Review: The Shelbourne, Dublin

The bath itself was short but deep, tucked next to a powerful shower, all encased in streaked black and white marble.

Review: The Shelbourne, Dublin

Elemis products were found throughout, with large refillable bottles in the shower and ample extra mini bottles and vanity kits too.

Review: The Shelbourne, Dublin

The sink area was the most usable space I’ve experienced in recent hotel stays. Tons of places to store multiple washbags, a separate mirror for close-up use and lots of usable ‘workspace’ too. There was just the one sink and I know some HfP readers prefer double sinks, but the ample space and storage compensated for this in my opinion.

Review: The Shelbourne, Dublin

Dining and drinking at The Shelbourne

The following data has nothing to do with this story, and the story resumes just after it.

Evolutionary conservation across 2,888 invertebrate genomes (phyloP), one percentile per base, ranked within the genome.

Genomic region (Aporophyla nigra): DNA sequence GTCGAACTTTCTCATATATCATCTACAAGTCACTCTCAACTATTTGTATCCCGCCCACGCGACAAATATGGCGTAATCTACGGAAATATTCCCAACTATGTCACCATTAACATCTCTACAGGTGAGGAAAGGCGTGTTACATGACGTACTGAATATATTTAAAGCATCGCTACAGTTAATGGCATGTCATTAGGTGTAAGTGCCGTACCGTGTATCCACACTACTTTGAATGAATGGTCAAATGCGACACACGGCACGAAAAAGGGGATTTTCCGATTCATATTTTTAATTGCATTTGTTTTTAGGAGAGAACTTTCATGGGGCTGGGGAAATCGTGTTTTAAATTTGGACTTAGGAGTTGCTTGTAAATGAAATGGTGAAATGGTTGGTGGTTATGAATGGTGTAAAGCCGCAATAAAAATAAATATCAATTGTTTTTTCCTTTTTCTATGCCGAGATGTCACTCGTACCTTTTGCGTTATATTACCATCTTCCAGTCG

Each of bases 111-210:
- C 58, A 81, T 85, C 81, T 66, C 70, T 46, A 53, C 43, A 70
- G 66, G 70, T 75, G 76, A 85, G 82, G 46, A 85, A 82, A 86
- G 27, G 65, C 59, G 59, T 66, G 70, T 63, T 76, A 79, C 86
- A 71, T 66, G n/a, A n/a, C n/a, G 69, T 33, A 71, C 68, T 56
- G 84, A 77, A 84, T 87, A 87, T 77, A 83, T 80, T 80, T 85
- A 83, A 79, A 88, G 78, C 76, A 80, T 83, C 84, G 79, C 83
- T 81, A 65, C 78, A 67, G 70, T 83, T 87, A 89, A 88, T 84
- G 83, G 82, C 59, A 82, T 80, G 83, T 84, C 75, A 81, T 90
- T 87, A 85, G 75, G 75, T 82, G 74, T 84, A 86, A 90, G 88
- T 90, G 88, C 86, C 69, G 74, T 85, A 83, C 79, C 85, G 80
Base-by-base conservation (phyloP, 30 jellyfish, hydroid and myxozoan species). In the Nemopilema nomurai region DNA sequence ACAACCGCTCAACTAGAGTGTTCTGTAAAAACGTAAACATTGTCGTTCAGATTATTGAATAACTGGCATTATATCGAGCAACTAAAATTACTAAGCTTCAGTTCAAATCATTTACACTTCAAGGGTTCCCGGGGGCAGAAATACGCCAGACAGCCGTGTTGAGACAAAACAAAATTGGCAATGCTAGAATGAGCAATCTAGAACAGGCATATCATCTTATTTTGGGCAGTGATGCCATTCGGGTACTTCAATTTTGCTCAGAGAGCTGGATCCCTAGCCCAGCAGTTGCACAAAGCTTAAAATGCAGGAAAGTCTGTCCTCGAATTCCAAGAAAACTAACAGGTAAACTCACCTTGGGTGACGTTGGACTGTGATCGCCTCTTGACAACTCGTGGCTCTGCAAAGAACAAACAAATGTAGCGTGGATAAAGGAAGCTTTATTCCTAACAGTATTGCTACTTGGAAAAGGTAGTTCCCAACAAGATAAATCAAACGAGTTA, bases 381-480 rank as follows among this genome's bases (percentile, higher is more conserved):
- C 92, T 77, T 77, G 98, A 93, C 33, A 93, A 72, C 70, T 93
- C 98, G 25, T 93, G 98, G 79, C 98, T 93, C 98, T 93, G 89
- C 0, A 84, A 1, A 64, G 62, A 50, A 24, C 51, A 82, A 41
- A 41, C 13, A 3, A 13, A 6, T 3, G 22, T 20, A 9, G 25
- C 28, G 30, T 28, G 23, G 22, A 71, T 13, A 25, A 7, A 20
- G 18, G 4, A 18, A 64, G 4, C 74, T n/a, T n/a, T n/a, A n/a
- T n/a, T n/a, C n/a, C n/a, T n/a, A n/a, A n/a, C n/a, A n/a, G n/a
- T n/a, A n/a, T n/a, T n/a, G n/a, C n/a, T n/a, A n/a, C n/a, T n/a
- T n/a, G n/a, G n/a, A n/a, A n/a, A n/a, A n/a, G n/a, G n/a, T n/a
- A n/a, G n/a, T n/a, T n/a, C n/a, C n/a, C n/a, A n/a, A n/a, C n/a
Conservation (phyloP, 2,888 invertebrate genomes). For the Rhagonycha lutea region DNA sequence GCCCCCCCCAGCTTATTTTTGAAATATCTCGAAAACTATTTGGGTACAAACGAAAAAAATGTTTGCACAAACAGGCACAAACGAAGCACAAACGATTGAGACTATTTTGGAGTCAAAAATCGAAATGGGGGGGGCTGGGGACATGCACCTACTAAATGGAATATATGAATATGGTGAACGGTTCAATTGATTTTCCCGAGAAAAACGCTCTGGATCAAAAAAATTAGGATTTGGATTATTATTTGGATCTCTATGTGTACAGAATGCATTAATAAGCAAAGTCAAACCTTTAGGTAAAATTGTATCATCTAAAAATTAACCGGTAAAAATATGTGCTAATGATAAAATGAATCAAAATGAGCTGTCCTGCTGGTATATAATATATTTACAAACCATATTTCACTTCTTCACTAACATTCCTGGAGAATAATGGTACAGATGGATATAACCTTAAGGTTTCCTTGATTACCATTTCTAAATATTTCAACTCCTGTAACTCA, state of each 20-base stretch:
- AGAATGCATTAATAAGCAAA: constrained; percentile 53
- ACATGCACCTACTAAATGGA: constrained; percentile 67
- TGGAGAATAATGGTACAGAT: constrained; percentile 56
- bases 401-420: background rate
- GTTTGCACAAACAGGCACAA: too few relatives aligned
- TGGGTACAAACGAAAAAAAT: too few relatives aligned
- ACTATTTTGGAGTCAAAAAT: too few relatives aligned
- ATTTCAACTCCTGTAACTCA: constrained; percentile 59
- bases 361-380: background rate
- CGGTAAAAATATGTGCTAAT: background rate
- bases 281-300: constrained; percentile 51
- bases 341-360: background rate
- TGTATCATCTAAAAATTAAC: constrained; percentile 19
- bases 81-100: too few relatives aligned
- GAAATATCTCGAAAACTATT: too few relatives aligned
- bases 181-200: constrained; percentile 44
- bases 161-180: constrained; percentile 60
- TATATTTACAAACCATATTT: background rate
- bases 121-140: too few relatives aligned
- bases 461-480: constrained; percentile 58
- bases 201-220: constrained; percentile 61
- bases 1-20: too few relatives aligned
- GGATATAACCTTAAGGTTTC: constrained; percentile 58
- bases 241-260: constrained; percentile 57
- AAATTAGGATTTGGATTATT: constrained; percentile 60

We decided to get our daughter some dinner in the No.27, The Shelbourne bar, as they offered us a kids’ menu. Despite the fact that it was 5.30pm on a Friday and the No.27 bar is a popular spot for after work drinks, the staff welcomed us in. My husband and I had a drink whilst our daughter had some tasty chicken which was frankly wasted on a toddler who thinks a banana is as good as it gets.

Review: The Shelbourne, Dublin
The No. 27 Bar

One unexpected surprise was that at 18.24pm every Friday, the hotel’s sommelier sabres open a bottle of champagne in the No.27 bar to mark the start of the weekend. This is done with a lot of fanfare and excitement and it really set the tone for the evening and the weekend ahead.

Once we’d packed our daughter off to bed (with a babysitter) my husband and I went for dinner at The Saddle Room.

Review: The Shelbourne, Dublin
The Saddle Room

The Saddle Room is classic fine dining, with lots of classics like Supreme of Chicken and beef fillet on the menu. However, expectations are high when chefs tackle such menus and thankfully the food matched the expectations.